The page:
After roughly a month of silence, President Sargsyan finally spoke both about the Prime Ministership and party unity, denying any conflict between his personal ambitions and the future of his faction. On November 26, in occasion of a speech given at the “16th Convention of the Republican Party of Armenia[4]”, he ruled out the immediate substitution of the Prime Minister, saying that:  “[I]n case we receive the vote of trust in the coming elections, our government will again be headed by Prime Minister Karen Karapetian who will continue to implement the current programs.”. In spite of this declaration, which in any case did not clarify President Sargsyan’s intention after the end of his presidential mandate in 2018, some members of the opposition maintained their comments. For example, Levon Zurabyan (HAK) declared: “Karen Karapetyan is being used by the PR to secure their success in the parliamentary election. That will later pave Serzh Sargsyan’s way to the prime minister’s office”.

In relation to intra-party dynamics, President Sargsyan’s speech placed the emphasis on the need for the Republican Party to unite[5] and promote the modernization of the country. Notably, significant space was devoted to the economic results obtained in the last eight years in the face of the global financial crisis. He pointed out the need for Armenia to undergo a broad process of reforms, both in relation to the economic development of the country and in the face of external challenges. In the words of President Sargsyan: “We need to reduce and eliminate the negative [spill-over of the hostile external environment]. Any successful reform will bring also new success in other areas”. This insistence on change seems to refer not only to future targets but also to measures adopted in the recent months. Notably, a reduction in the gas price, effective as of July 2017, was approved in October. In the same month, an anticorruption bill was voted.

The lengthy speech by President Sargsyan at the annual party convention suggests that the forthcoming parliamentary campaign will be mostly centred on economic themes rather than on strong personalities. That is in line with one of the declared goals of the constitutional reform, namely the replacement of a people-based political culture with the consolidation of ideological platforms. Pertinently, the President’s rhetoric reveals the attempt to minimise intra-party divisions and shift the attention to a programmatic platform. In this perspective, the opposition, which is hardly unified, has already expressed its interest in joining forces to prevent a landslide victory of the Republican Party. The next months will be crucial in understanding whether the soon-to-be introduced parliamentary system can indeed foster democratisation as claimed by its proponents, rather than being the vehicle for personal political ambitions.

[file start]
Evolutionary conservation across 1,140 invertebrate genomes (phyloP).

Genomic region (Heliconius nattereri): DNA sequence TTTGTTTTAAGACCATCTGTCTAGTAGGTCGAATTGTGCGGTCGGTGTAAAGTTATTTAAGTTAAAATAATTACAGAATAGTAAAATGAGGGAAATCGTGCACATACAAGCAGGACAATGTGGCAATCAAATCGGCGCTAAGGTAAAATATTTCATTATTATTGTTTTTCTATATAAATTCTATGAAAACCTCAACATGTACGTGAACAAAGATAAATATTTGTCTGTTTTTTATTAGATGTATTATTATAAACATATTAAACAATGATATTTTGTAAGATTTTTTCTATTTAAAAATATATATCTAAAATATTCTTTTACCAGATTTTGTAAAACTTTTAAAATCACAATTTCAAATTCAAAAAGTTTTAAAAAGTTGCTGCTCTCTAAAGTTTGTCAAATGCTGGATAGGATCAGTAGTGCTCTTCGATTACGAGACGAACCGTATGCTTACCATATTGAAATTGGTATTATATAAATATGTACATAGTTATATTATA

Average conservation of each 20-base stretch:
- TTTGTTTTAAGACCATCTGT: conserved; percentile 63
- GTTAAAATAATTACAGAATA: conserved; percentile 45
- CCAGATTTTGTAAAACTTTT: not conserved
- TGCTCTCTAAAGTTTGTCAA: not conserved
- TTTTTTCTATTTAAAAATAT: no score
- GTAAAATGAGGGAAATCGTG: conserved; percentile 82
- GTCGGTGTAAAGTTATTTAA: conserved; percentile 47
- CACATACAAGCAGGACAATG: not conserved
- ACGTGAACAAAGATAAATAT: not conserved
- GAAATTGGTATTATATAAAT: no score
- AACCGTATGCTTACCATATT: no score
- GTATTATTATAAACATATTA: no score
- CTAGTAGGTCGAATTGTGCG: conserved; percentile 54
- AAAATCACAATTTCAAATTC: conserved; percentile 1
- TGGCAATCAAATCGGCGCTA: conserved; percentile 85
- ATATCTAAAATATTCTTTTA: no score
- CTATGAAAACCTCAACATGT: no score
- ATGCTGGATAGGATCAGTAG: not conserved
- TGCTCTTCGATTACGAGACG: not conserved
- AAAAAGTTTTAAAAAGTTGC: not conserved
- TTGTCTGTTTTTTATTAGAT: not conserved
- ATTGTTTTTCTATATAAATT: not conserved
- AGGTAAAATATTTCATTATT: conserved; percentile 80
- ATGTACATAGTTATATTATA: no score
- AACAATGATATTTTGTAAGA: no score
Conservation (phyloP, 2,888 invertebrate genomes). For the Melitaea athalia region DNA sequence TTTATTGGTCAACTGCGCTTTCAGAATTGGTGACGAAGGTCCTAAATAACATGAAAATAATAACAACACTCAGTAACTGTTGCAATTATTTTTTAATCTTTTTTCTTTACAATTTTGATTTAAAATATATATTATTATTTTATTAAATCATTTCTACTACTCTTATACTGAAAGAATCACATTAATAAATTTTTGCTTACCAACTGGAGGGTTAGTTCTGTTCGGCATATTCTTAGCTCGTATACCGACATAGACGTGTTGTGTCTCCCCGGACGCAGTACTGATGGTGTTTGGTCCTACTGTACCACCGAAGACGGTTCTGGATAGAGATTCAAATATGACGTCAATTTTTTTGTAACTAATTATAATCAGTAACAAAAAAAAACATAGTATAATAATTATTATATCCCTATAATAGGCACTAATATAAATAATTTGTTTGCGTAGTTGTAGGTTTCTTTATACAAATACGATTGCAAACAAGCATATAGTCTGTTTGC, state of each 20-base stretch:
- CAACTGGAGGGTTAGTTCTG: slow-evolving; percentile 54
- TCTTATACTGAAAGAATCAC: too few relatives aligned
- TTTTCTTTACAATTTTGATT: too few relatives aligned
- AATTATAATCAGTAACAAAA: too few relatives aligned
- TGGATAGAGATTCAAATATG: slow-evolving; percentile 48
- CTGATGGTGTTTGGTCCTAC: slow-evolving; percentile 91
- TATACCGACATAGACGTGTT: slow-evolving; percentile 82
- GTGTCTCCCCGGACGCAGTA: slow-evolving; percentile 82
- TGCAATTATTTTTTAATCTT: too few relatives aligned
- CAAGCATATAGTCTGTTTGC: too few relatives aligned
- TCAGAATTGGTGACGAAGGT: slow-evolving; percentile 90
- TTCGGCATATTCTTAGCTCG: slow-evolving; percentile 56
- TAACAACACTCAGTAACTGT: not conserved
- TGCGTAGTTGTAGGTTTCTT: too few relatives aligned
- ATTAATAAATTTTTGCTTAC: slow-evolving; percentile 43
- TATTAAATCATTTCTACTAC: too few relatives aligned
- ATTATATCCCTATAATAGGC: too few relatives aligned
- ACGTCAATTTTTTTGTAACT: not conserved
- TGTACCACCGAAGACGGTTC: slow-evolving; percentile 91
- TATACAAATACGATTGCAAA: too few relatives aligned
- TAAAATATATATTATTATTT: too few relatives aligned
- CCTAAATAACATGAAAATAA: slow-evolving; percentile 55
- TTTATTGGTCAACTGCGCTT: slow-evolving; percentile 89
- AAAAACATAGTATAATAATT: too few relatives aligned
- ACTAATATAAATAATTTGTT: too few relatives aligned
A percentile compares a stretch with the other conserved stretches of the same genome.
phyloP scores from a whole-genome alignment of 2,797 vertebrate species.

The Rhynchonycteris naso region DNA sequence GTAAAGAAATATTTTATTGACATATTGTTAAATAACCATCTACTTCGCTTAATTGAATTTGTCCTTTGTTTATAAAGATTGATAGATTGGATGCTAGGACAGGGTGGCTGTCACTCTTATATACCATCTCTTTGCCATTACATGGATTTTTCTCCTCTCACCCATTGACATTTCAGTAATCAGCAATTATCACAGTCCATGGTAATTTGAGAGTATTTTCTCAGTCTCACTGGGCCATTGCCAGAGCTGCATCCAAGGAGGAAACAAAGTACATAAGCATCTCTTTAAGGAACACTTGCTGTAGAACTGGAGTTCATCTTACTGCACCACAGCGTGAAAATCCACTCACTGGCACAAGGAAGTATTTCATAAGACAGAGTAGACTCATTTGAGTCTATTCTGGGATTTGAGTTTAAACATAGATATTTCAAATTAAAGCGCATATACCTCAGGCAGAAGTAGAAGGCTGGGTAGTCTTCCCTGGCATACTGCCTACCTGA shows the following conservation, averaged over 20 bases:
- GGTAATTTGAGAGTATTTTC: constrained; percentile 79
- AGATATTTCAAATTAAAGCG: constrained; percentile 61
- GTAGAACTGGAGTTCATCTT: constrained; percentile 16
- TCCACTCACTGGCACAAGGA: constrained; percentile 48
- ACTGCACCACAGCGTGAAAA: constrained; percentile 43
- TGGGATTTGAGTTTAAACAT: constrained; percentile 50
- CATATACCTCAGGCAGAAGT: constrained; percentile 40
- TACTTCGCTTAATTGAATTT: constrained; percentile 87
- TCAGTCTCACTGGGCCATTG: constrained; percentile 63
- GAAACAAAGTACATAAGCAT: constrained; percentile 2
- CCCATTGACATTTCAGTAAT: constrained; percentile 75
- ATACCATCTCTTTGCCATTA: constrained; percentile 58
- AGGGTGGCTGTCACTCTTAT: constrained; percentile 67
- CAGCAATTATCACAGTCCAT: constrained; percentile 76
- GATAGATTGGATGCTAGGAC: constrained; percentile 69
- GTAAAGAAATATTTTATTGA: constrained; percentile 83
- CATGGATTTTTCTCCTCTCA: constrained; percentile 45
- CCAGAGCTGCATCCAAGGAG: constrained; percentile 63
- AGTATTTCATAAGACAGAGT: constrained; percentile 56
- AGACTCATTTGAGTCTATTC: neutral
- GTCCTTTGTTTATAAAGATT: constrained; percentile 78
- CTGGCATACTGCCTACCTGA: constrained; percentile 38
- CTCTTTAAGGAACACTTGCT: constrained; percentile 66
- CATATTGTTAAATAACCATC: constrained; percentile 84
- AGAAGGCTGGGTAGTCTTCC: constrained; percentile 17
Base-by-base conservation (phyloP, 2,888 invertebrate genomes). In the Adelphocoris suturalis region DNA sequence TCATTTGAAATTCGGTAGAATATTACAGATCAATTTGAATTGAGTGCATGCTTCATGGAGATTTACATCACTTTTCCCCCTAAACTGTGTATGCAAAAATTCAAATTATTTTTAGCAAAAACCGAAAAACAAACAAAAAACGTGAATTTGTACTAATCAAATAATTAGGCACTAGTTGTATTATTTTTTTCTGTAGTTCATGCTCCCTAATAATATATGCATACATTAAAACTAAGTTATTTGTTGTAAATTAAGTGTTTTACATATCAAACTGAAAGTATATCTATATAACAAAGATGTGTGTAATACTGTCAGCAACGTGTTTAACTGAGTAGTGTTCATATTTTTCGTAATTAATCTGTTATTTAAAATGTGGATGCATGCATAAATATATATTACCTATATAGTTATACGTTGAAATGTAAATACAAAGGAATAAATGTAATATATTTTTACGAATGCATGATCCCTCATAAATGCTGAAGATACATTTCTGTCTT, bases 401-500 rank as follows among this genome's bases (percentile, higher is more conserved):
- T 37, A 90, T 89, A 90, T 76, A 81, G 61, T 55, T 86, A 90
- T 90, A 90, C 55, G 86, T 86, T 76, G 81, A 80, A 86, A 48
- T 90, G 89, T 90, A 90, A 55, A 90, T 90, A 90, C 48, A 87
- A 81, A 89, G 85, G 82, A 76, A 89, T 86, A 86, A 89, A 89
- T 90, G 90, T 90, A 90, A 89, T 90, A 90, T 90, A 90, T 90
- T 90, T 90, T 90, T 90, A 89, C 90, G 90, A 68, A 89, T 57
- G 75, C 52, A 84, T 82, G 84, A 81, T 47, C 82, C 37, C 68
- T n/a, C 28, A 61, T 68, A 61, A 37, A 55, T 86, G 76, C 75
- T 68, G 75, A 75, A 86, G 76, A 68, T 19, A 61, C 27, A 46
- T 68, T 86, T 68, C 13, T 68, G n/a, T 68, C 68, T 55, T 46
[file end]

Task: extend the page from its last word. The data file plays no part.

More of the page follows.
This research was supported by a FP7/Marie Curie ITN action. Grant agreement N°: 316825

Notes

[1] Arminfo News Agency. 2005. “Those Who State that the Bill of Constitutional Reform will lead to Impunity of the President are Unaware of the Bill”, November 26 (Retrieved through LexisNexis).

[2] ARMINFO News Agency. 2016. “Sharmazanov in the footsteps of Serzh Sargsyan’s interview to Al Jazeera: It is tactless to speak of President’s plans after 2017 elections until election results are known”, November 4 (Retrieved through LexisNexis).

[3] BBC Monitoring Trans Caucasus Unit. 2016. “Armenian press discuss president’s interview with Al-Jazeera”, October 29 (Retrieved through LexisNexis).

[4] In occasion of the 16th Convention of the Republican Party of Armenia, Prime Minister Karapetyan has formally joined the Republican party.